You may read this headline and wonder if you even have crops. If you have 3 or more vegetable beds, you have crops.
Crop rotation is about keeping track of what you planted in that bed this year and moving that to a different bed next year. The why of this is because different types of plants attract specific pests, are susceptible to certain diseases and have differing soil nutrition needs. So, if you plant tomatoes in the same bed, year after year, the theory is that you’ll have more tomato hornworms, more tomato-specific diseases like blossom end rot, and fewer tomatoes because all the nutrients tomatoes need have been depleted.
Tomato plants are in the “heavy feeder” plant category, meaning that they need a lot of nitrogen and phosphorous to grow, and will suck those nutrients out of the soil. Planting them in the same place next year could starve them of those nutrients, leaving plants vulnerable to disease and hornworms, and unable to bounce back. So many new veggie gardeners have a great first year and then wonder what happened when the second year is less productive.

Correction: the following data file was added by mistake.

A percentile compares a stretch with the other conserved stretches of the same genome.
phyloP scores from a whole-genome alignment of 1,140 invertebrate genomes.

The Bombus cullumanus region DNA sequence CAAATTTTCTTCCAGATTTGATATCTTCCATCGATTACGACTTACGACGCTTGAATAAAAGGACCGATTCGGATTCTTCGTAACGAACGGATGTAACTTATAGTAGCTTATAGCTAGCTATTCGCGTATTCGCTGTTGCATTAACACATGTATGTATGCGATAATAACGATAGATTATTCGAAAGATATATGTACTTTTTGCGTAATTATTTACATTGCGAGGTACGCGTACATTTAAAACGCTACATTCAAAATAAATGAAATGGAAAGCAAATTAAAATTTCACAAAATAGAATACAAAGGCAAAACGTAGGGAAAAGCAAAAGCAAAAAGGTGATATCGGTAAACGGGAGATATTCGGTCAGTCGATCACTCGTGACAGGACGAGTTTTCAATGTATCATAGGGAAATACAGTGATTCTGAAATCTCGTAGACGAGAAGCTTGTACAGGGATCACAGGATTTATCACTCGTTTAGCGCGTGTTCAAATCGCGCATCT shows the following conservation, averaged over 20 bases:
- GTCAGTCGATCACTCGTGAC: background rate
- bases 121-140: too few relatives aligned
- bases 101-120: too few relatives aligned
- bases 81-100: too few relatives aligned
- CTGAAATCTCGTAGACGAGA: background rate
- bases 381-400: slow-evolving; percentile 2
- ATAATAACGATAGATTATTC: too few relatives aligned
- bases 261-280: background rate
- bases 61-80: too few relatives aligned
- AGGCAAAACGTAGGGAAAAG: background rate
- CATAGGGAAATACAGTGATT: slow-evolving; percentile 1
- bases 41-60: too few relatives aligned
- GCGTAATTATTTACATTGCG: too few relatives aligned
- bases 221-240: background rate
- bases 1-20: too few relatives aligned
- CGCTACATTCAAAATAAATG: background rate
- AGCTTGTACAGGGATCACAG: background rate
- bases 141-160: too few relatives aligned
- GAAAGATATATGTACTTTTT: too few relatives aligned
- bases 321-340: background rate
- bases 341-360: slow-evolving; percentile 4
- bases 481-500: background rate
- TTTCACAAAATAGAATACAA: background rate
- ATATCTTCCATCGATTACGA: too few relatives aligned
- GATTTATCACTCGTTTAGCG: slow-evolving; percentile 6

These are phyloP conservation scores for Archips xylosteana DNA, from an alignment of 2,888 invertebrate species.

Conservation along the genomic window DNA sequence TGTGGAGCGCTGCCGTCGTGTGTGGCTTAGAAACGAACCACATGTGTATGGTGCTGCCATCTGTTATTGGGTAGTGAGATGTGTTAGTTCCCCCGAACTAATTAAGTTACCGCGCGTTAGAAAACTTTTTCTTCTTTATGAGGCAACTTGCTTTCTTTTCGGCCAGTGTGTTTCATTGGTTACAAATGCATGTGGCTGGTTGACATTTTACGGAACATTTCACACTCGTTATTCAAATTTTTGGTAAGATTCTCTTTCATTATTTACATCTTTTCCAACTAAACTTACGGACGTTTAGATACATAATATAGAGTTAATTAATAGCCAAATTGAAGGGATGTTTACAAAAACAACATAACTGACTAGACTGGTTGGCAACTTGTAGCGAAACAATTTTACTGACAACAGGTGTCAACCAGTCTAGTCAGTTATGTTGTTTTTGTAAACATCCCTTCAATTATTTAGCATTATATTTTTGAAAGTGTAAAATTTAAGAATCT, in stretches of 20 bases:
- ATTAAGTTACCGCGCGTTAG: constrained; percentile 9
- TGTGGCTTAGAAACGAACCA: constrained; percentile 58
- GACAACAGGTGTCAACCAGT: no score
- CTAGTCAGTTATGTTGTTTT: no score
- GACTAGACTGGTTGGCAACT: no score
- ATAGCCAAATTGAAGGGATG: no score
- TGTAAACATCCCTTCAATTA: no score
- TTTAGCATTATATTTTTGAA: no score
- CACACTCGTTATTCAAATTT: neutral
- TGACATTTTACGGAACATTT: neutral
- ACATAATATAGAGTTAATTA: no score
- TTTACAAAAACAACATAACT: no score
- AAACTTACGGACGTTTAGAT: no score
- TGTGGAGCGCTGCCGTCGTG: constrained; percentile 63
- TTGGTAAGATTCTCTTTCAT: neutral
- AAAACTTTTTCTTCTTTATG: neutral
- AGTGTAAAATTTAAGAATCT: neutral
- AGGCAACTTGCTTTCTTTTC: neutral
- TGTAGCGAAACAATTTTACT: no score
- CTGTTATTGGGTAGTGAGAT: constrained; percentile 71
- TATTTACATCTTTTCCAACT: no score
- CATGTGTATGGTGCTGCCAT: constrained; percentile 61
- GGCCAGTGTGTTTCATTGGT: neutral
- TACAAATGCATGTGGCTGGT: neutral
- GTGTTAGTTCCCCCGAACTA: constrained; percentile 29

One solution is to move your tomatoes to the bed where you grew leafy plants like spinach and broccoli. Move the greens to the root bed and the root crops to the fruit and seed bed (tomatoes, corn, peppers).
Of course, crop rotation can get complicated, with proponents swearing by their plans. And the bigger your garden, the more options you have, including planting a cover crop (like clover) that’s planted just to replenish the soil. But here at Bite Size Gardening, we prefer simple.
The one thing to take away from this post is to move your plants around and give the soil a break.